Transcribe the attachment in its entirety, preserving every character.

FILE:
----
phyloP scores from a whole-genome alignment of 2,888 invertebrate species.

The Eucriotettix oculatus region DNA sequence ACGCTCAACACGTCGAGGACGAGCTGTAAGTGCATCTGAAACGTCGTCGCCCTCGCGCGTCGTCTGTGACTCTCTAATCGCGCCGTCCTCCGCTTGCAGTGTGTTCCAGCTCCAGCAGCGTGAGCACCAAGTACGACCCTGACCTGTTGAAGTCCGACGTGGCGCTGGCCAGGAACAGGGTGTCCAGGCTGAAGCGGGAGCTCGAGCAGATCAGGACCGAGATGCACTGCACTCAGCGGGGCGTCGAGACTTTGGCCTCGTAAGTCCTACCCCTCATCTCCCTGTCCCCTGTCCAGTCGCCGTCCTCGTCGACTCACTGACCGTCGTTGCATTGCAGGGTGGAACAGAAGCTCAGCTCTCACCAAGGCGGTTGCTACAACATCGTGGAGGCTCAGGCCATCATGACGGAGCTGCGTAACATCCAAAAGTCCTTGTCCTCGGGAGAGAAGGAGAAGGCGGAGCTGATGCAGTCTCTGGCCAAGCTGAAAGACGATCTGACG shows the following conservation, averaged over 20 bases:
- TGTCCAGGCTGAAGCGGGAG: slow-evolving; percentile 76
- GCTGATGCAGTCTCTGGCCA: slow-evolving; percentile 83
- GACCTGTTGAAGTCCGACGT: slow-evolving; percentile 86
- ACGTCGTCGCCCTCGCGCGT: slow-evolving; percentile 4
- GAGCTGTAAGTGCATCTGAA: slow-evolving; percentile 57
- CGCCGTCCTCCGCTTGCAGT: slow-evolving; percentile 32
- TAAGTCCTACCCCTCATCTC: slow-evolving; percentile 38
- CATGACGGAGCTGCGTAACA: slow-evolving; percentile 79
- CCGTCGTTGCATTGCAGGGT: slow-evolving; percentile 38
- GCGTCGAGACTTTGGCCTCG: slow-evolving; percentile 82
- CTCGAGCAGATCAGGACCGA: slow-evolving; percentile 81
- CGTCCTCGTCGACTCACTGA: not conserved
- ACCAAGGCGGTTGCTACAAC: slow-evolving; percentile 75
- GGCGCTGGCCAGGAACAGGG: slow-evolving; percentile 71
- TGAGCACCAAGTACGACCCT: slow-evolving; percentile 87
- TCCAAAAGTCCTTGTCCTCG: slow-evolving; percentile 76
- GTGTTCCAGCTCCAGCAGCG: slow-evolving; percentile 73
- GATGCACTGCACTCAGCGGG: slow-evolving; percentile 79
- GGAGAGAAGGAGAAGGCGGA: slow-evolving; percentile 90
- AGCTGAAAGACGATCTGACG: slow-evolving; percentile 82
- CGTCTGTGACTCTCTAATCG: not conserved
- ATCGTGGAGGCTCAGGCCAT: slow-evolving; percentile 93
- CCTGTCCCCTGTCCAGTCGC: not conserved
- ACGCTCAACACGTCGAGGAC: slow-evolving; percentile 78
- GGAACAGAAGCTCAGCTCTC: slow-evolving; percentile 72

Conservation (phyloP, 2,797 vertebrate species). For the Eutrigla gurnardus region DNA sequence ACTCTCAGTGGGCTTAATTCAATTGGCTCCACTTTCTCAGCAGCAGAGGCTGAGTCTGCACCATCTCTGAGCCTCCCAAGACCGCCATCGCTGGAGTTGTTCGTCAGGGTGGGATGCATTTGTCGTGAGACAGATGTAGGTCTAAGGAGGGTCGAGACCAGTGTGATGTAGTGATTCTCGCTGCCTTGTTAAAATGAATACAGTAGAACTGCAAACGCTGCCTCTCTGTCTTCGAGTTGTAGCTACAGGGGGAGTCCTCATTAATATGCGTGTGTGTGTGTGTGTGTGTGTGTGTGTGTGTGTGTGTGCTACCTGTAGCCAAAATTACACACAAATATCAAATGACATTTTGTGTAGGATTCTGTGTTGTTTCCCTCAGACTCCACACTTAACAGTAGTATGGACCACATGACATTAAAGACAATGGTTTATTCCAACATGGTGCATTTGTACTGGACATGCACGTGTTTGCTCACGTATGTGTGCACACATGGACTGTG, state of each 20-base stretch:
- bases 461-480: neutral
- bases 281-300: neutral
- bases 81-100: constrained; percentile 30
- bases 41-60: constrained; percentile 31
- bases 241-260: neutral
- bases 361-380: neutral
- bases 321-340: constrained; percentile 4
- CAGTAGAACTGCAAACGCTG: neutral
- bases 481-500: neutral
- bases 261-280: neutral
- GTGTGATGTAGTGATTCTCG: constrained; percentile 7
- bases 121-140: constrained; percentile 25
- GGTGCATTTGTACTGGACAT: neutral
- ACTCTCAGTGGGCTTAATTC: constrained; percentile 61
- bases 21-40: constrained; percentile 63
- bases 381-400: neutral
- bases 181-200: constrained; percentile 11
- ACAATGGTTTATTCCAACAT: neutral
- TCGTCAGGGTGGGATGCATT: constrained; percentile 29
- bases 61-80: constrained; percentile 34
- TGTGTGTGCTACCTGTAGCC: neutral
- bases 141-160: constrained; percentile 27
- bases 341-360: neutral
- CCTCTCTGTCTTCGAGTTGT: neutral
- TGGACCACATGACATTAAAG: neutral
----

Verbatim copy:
phyloP scores from a whole-genome alignment of 2,888 invertebrate species.

The Eucriotettix oculatus region DNA sequence ACGCTCAACACGTCGAGGACGAGCTGTAAGTGCATCTGAAACGTCGTCGCCCTCGCGCGTCGTCTGTGACTCTCTAATCGCGCCGTCCTCCGCTTGCAGTGTGTTCCAGCTCCAGCAGCGTGAGCACCAAGTACGACCCTGACCTGTTGAAGTCCGACGTGGCGCTGGCCAGGAACAGGGTGTCCAGGCTGAAGCGGGAGCTCGAGCAGATCAGGACCGAGATGCACTGCACTCAGCGGGGCGTCGAGACTTTGGCCTCGTAAGTCCTACCCCTCATCTCCCTGTCCCCTGTCCAGTCGCCGTCCTCGTCGACTCACTGACCGTCGTTGCATTGCAGGGTGGAACAGAAGCTCAGCTCTCACCAAGGCGGTTGCTACAACATCGTGGAGGCTCAGGCCATCATGACGGAGCTGCGTAACATCCAAAAGTCCTTGTCCTCGGGAGAGAAGGAGAAGGCGGAGCTGATGCAGTCTCTGGCCAAGCTGAAAGACGATCTGACG shows the following conservation, averaged over 20 bases:
- TGTCCAGGCTGAAGCGGGAG: slow-evolving; percentile 76
- GCTGATGCAGTCTCTGGCCA: slow-evolving; percentile 83
- GACCTGTTGAAGTCCGACGT: slow-evolving; percentile 86
- ACGTCGTCGCCCTCGCGCGT: slow-evolving; percentile 4
- GAGCTGTAAGTGCATCTGAA: slow-evolving; percentile 57
- CGCCGTCCTCCGCTTGCAGT: slow-evolving; percentile 32
- TAAGTCCTACCCCTCATCTC: slow-evolving; percentile 38
- CATGACGGAGCTGCGTAACA: slow-evolving; percentile 79
- CCGTCGTTGCATTGCAGGGT: slow-evolving; percentile 38
- GCGTCGAGACTTTGGCCTCG: slow-evolving; percentile 82
- CTCGAGCAGATCAGGACCGA: slow-evolving; percentile 81
- CGTCCTCGTCGACTCACTGA: not conserved
- ACCAAGGCGGTTGCTACAAC: slow-evolving; percentile 75
- GGCGCTGGCCAGGAACAGGG: slow-evolving; percentile 71
- TGAGCACCAAGTACGACCCT: slow-evolving; percentile 87
- TCCAAAAGTCCTTGTCCTCG: slow-evolving; percentile 76
- GTGTTCCAGCTCCAGCAGCG: slow-evolving; percentile 73
- GATGCACTGCACTCAGCGGG: slow-evolving; percentile 79
- GGAGAGAAGGAGAAGGCGGA: slow-evolving; percentile 90
- AGCTGAAAGACGATCTGACG: slow-evolving; percentile 82
- CGTCTGTGACTCTCTAATCG: not conserved
- ATCGTGGAGGCTCAGGCCAT: slow-evolving; percentile 93
- CCTGTCCCCTGTCCAGTCGC: not conserved
- ACGCTCAACACGTCGAGGAC: slow-evolving; percentile 78
- GGAACAGAAGCTCAGCTCTC: slow-evolving; percentile 72

Conservation (phyloP, 2,797 vertebrate species). For the Eutrigla gurnardus region DNA sequence ACTCTCAGTGGGCTTAATTCAATTGGCTCCACTTTCTCAGCAGCAGAGGCTGAGTCTGCACCATCTCTGAGCCTCCCAAGACCGCCATCGCTGGAGTTGTTCGTCAGGGTGGGATGCATTTGTCGTGAGACAGATGTAGGTCTAAGGAGGGTCGAGACCAGTGTGATGTAGTGATTCTCGCTGCCTTGTTAAAATGAATACAGTAGAACTGCAAACGCTGCCTCTCTGTCTTCGAGTTGTAGCTACAGGGGGAGTCCTCATTAATATGCGTGTGTGTGTGTGTGTGTGTGTGTGTGTGTGTGTGTGTGCTACCTGTAGCCAAAATTACACACAAATATCAAATGACATTTTGTGTAGGATTCTGTGTTGTTTCCCTCAGACTCCACACTTAACAGTAGTATGGACCACATGACATTAAAGACAATGGTTTATTCCAACATGGTGCATTTGTACTGGACATGCACGTGTTTGCTCACGTATGTGTGCACACATGGACTGTG, state of each 20-base stretch:
- bases 461-480: neutral
- bases 281-300: neutral
- bases 81-100: constrained; percentile 30
- bases 41-60: constrained; percentile 31
- bases 241-260: neutral
- bases 361-380: neutral
- bases 321-340: constrained; percentile 4
- CAGTAGAACTGCAAACGCTG: neutral
- bases 481-500: neutral
- bases 261-280: neutral
- GTGTGATGTAGTGATTCTCG: constrained; percentile 7
- bases 121-140: constrained; percentile 25
- GGTGCATTTGTACTGGACAT: neutral
- ACTCTCAGTGGGCTTAATTC: constrained; percentile 61
- bases 21-40: constrained; percentile 63
- bases 381-400: neutral
- bases 181-200: constrained; percentile 11
- ACAATGGTTTATTCCAACAT: neutral
- TCGTCAGGGTGGGATGCATT: constrained; percentile 29
- bases 61-80: constrained; percentile 34
- TGTGTGTGCTACCTGTAGCC: neutral
- bases 141-160: constrained; percentile 27
- bases 341-360: neutral
- CCTCTCTGTCTTCGAGTTGT: neutral
- TGGACCACATGACATTAAAG: neutral